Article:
Top Ten Tuesday: Nonfiction Books I Want to Read

toptentuesdayThis week I’m talking about one of my least familiar book genres: nonfiction. I have only read maybe a handful of nonfiction, autobiography, memoir, or humor novels, and I don’t know what to say about that except I’m just not drawn to them naturally.

So to challenge myself a bit, I’ve compiled this list of ten nonfiction novels I’d like to read. And please, give me some good recommendations of nonfiction books to read for people who aren’t huge fans of nonfiction!

Top Ten Nonfiction Novels I Want to Read

IMG_0743As You Wish by Cary Elwes

From actor Cary Elwes, who played the iconic role of Westley in The Princess Bride, comes a first-person account and behind-the-scenes look at the making of the cult classic film filled with never-before-told stories, exclusive photographs, and interviews with costars.

IMG_0744

The Astronaut Wives Club by Lily Koppel

As America’s Mercury Seven astronauts were launched on death-defying missions, television cameras focused on the brave smiles of their young wives. Overnight, these women were transformed from military spouses into American royalty.

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Bossypants by Tina Fey

Before Liz Lemon, before “Weekend Update,” before “Sarah Palin,” Tina Fey was just a young girl with a dream: a recurring stress dream that she was being chased through a local airport by her middle-school gym teacher. She also had a dream that one day she would be a comedian on TV.

She has seen both these dreams come true.IMG_0746

What If?: Serious Scientific Answers to Absurd Hypothetical Questions by Randall Munroe

Randall Munroe left NASA in 2005 to start up his hugely popular site XKCD ‘a web comic of romance, sarcasm, math and language’ which offers a witty take on the world of science and geeks. It’s had over a billion page hits to date. A year ago Munroe set up a new section – What If – where he tackles a series of impossible questions: If your cells suddenly lost the power to divide, how long would you survive? How dangerous is it, really, in a pool in a thunderstorm? His answers are witty and memorable and studded with hilarious cartoons and infographics. Far more than a book for geeks, WHAT IF explains the laws of science in operation in a way that every intelligent reader will enjoy and feel the smarter for having read.IMG_0747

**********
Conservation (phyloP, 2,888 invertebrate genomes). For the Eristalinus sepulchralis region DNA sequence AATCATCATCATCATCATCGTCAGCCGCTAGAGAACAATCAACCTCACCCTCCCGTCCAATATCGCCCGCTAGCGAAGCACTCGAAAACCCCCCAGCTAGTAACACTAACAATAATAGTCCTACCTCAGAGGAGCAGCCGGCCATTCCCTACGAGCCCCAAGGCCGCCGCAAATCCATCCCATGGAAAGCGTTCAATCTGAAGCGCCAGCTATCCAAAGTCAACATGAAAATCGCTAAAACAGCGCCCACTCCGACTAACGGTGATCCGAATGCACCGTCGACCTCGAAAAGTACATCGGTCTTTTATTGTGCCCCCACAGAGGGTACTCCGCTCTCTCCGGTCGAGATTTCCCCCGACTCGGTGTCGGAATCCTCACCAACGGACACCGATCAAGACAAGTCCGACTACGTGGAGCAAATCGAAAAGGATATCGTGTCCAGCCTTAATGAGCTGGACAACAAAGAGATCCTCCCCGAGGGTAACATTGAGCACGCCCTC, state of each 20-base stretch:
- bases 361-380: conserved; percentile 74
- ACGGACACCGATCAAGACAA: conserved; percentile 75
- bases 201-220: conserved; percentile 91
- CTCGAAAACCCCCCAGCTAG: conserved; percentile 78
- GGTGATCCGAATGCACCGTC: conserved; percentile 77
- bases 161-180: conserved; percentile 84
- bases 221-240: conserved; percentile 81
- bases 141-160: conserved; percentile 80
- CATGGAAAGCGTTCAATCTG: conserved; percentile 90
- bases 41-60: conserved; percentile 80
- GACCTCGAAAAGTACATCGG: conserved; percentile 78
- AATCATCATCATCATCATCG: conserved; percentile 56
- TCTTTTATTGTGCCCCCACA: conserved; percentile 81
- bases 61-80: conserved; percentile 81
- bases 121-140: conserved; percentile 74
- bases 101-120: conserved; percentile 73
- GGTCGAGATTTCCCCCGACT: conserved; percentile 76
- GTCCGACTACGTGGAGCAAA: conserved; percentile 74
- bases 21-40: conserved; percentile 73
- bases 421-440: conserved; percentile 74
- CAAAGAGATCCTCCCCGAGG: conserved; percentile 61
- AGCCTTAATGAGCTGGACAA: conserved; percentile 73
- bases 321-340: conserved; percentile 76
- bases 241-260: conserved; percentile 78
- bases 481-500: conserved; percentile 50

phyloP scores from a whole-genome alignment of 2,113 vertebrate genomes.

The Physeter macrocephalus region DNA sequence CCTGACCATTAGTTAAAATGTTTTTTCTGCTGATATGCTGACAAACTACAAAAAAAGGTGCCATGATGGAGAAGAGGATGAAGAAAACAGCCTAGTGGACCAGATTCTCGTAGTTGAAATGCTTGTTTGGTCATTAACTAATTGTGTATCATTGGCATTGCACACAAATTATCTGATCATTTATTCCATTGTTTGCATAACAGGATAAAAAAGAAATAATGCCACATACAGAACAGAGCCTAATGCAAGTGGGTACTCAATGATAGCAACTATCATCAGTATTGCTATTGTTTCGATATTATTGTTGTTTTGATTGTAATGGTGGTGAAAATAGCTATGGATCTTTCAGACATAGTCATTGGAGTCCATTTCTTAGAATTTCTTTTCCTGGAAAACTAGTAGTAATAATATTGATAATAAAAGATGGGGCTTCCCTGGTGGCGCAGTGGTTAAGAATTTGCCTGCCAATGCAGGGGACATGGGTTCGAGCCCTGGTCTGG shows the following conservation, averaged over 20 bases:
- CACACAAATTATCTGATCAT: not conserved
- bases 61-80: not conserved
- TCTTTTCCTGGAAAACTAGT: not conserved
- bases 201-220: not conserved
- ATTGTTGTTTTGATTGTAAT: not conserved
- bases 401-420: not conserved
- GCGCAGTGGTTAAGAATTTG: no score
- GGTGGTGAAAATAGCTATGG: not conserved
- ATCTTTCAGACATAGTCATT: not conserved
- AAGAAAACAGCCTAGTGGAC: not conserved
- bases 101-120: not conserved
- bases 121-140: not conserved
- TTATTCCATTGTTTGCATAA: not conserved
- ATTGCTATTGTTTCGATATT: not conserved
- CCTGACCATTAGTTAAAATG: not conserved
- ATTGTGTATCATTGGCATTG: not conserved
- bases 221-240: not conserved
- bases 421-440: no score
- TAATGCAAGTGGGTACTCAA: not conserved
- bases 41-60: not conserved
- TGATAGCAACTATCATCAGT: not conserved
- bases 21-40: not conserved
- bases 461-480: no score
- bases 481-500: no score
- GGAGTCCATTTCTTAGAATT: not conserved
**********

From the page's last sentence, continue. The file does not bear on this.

Choose Your Own Autobiography by Neil Patrick Harris

Tired of memoirs that only tell you what really happened?

Sick of deeply personal accounts written in the first person? Seeking an exciting, interactive read that puts the “u” back in “aUtobiography”? Then look no further than Neil Patrick Harris: Choose Your Own Autobiography! In this revolutionary, Joycean experiment in light celebrity narrative, actor/personality/carbon-based life-form Neil Patrick Harris lets you, the reader, live his life. Choose correctly and you’ll find fame, fortune, and true love. Choose incorrectly and you’ll find misery, heartbreak, and a hideous death by piranhas. All this, plus magic tricks, cocktail recipes, embarrassing pictures from your time as a child actor, and even a closing song.

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One More Thing by B.J. Novak

B.J. Novak’s One More Thing: Stories and Other Stories is an endlessly entertaining, surprisingly sensitive, and startlingly original debut collection that signals the arrival of a welcome new voice in American fiction. Finding inspiration in questions from the nature of perfection to the icing on carrot cake, from the deeply familiar to the intoxicatingly imaginative,One More Thing finds its heart in the most human of phenomena: love, fear, family, ambition, and the inner stirring for the one elusive element that might make a person complete. The stories in this collection are like nothing else, but they have one thing in common: they share the playful humor, deep heart, inquisitive mind, and altogether electrifying spirit of a writer with a fierce devotion to the entertainment of the reader.IMG_0749

Food: A Love Story by Jim Gaffigan

“What are my qualifications to write this book? None really. So why should you read it? Here’s why: I’m a little fat. If a thin guy were to write about a love of food and eating I’d highly recommend that you do not read his book.”

Bacon. McDonalds. Cinnabon. Hot Pockets. Kale. Stand-up comedian and author Jim Gaffigan has made his career rhapsodizing over the most treasured dishes of the American diet (“choking on bacon is like getting murdered by your lover”) and decrying the worst offenders (“kale is the early morning of foods”). IMG_0750

The Boys in the Boat by Daniel James Brown